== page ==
If you’re at all familiar with the career of Paul Weller, and would allow a parallel to be drawn, the first three tracks on this album represent Greg Humphrey’s “Style Council” period. That’s not as flippant as it may sound, however—we’re talking about respectful blue-eyed soul here. Greg, the former guiding force of North Carolina alterna-jangle-power-poppers Dillon Fence, isn’t trying to reinvent the wheel with Hobex (founded in 1996), he’s just paying tribute to the more soulful side of his record collection (Al Green, Curtis Mayfield, Stevie Wonder). And he seems to be having a good time.
Those first three tracks (recorded by former Ben Folds Five bassist Robert Sledge) back Humphreys’ appealing soulful rasp with a full band, complete with keyboards and horn section, accomplishing a smooth enough (if somewhat lyrically redundant) ‘70s soul feel. (There should be a parental advisory sticker on this album, though—both “Sold Down the River” and “Ain’t Pushin’ Baby” unleash xylophone solos on the unsuspecting listener.) The muted trumpet on the “Ain’t Pushin’ Baby” pretty much seals the Style Council comparison (no, not a bad thing), while “Say Yeah!” is a bit too Blues Brothers (Blues Brothers 2000, that is).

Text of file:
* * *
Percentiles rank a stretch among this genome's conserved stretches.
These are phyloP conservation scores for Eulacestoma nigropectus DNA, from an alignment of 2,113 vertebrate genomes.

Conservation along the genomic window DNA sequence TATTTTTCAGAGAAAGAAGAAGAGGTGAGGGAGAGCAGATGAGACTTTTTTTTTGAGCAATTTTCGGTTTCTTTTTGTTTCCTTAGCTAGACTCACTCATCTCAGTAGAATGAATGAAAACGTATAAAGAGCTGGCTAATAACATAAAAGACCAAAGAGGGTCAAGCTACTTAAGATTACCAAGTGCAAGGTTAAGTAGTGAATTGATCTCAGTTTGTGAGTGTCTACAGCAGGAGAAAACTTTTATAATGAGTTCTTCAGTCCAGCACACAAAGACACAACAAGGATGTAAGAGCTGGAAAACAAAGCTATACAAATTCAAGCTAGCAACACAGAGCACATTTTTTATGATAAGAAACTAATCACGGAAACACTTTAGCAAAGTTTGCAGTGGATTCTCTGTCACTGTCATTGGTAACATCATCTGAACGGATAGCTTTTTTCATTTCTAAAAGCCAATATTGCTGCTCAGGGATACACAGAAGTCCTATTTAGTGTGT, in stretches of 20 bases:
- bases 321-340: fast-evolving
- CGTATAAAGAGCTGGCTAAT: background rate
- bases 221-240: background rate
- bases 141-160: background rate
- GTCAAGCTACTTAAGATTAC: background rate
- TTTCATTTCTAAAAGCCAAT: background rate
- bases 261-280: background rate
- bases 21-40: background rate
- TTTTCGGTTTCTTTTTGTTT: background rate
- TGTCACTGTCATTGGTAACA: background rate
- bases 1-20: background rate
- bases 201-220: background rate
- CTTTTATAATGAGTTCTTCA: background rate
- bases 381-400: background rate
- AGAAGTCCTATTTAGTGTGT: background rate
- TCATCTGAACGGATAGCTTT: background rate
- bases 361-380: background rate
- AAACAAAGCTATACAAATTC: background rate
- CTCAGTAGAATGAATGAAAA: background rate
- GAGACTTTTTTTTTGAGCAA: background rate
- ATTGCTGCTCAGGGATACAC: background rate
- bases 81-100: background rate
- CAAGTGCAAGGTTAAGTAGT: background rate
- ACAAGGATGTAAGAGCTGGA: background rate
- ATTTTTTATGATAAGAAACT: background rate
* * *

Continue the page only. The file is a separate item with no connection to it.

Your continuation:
Nevertheless, the real story lies in the other six tracks on Wisteria, and here the album lives up to its title. Wisteria blooms all over the porches in the novels of southerner William Faulkner; it’s the scent of nostalgia and reflection. On tracks four through nine, a stripped down, three-piece version of North Carolina natives Hobex peddle their own brand of low-key nostalgia: The songs were literally recorded during a back-porch acoustic session by Jimbo Mathus (Squirrel Nut Zippers). Singer-guitarist Humphreys, guitarist Mathus and bassist Andy Ware come off much better here; particularly impressive is the trio’s lo-fi take on Sam Cooke’s “That’s Where It’s At”. The Humphreys songs are darn good in this format too, from the sweetly nasty balladeering on “My Heart Is a Radio” (“I tune you in / I tune you out / Don’t even try to understand what I’m about”) to the straight-up (yet slightly atonal) folk of “Walking Down the Aisle”. Alternately folky and soulful, the stripped-down tracks show a core trio with real chops.